Salt of the hearth

Salt could simplify your life, cure some ailments and in many ways help you to save money,
writes Daksha Hathi

To clean rings and stains on furniture left by cups or glasses, use a pinch of table salt and a drop of water and attack the stain ring with a cloth or sponge and scrub it off
To clean rings and stains on furniture left by cups or glasses, use a pinch of table salt and a drop of water and attack the stain ring with a cloth or sponge and scrub it off

Gandhiji’s innovative and incredibly simple method to bring the big bad minions of the Raj to their knees with his salt march, worked like magic. He would be glad to know that today the world is promoting a hundred new ways to use salt for better living.

Did you know that salt could simplify your life, cure some ailments and in many ways help you to save money? All of us know that the best way to cure a bad sore throat is salt-water gargling. Nothing works as well. But it also makes nose drops for your baby. For babies two years and under, salt is a good water-based solution to gently relieve congestion. Just dissolve one-fourth teaspoon salt in eight ounces warm water. Before the child goes to sleep, insert two drops into each nostril and then gently suction out the saline mixture and mucous with a bulb. But don’t do it more than four times a day.

Make yourself an inexpensive salt bath to cure tired feet by putting a handful of table salt into a small basin of warm water. It will soothe your aching feet within minutes. If you are dehydrated on a hot summer day, combine one-teaspoon salt and 4 teaspoons sugar in one-quart water. Drink one pint of this solution per hour.

Salt can make you a wonderful home facial. Wash your face and soothe its skin with warm, wet towels. Then make a solution of equal parts salt and olive oil, and nurture your face and throat with this massage of long upward and inward strokes. After five minutes rinse your face and apply a nice face lotion. Try out this salt toothpaste—mix one part salt to two parts baking soda. It whitens teeth and also removes plaque.

Place one-teaspoon salt and one-teaspoon baking soda in half-cup water and you have a rinse and a gargle solution. This mouthwash will give you a sweeter breath and is especially helpful when you have had a dental treatment or injured your gums or mouth.

If you add half a cup per tubful of warm water to create a salty bath, it will get rid of aches and pains after a long and exhausting day. For itchy skin add one cup of salt to a bath or warm water.

But for me one of the most important uses of salt is for cleaning your bathroom drain cleaner. Drain cleaners usually contain lye, which is caustic and poisonous. Toilet cleaners usually contain hydrochloric or oxalic acid and other harmful compounds. Here is a safer bathroom drain cleaner: pour a mixture of one cup salt, one cup baking soda and half cup white vinegar into your drain to dissolve the scum and hair that accumulate in bathroom sinks, and tub drains. Let it remain for 15 minutes then flush with two quarts boiling water followed by flushing hot water down the drain for one minute.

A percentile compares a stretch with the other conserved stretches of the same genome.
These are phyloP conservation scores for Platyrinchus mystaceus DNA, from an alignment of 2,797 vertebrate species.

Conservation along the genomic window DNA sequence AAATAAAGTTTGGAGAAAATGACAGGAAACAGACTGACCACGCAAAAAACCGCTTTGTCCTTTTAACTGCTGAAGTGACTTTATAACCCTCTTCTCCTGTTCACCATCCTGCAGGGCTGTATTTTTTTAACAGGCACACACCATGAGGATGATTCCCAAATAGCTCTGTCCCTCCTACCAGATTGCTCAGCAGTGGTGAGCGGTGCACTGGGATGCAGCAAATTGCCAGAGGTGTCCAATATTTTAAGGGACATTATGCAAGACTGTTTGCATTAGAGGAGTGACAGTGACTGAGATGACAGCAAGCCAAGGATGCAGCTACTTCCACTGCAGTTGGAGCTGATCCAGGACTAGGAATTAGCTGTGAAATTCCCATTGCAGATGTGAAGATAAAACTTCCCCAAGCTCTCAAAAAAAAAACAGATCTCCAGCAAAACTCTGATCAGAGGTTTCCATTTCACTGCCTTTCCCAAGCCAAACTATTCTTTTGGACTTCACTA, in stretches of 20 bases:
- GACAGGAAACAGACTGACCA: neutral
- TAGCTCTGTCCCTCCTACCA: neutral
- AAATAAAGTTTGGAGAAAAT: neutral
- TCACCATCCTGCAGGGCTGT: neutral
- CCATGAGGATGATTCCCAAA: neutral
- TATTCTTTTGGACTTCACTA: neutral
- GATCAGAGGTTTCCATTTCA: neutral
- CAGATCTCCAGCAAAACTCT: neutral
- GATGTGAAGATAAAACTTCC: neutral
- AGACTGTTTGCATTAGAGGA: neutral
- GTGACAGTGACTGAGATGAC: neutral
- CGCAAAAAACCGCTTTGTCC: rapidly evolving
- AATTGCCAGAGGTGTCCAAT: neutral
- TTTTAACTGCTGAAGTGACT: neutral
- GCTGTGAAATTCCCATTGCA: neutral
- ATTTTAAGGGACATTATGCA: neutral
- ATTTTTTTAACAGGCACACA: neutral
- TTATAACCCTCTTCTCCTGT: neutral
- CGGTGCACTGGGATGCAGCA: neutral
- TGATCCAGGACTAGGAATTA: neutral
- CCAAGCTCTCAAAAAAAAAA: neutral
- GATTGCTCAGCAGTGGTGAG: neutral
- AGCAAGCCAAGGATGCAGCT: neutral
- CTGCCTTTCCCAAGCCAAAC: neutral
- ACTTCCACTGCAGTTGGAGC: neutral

If you are fed up of a yellowed tub or sink after years of use, rub with a solution of equal parts salt and turpentine. But wear rubber gloves. Then when you observe that the stains are gone, rinse thoroughly.

Clean the stains in your coloured porcelain sinks and kitchen countertops with a safer scouring powder. Add one-cup salt to one-cup baking soda and blend nicely. Keep it in a covered container and use when needed. Another interesting way to use salt to remove grease spots on rugs and carpets is to mix one part salt to four parts rubbing alcohol. Take this mixture to rub it hard over the grease spot and watch it vanish.

When tomato sauce spills onto nylon carpeting, sprinkle it with enough salt to soak up the stain. Repeat if necessary. Even red wine that has spilled on the carpet can be diluted with white wine. Then clean the area with cold water and cover with salt. After ten minutes, vacuum up the salt and wine mixture.

If you are bothered about the stains left on your coffee or teacups with lipstick or cigarette smoke, etc. scrub these stains with salt, sprinkled on a sponge. For more stubborn stains, mix salt and white vinegar in equal parts and use. Hardest to remove are stains from liquid ink. If you are lucky enough to catch the ink when it is still wet, pour salt on the stain and dab at it. Then rub it off.

Salt is a good friend when your favourite dosa pan, idly vessel or any other cookware burns. Wet the burned part, sprinkle with salt and let it stand for 10 minutes. Then wash it well.

When your refrigerator starts stinking with fishy and oily and meat smells, your best cleaners will be salt and soda water.

Here is a recipe for a scented homemade air freshener: Cut an orange or a lemon in half, remove the pulp, and put salt in the peel. It will make a deliciously scented freshener. To extend the life of your milk and cream, add a pinch of salt to them. Some may love the smell of onion and garlic but if you are allergic, rub your fingers with salt moistened with vinegar to be rid of them.

There are many more interesting ways to use salt. Try and pick up a book called Solve it with Salt by Patty Moosbrugger, which is a delightful journey into a world salted with magic.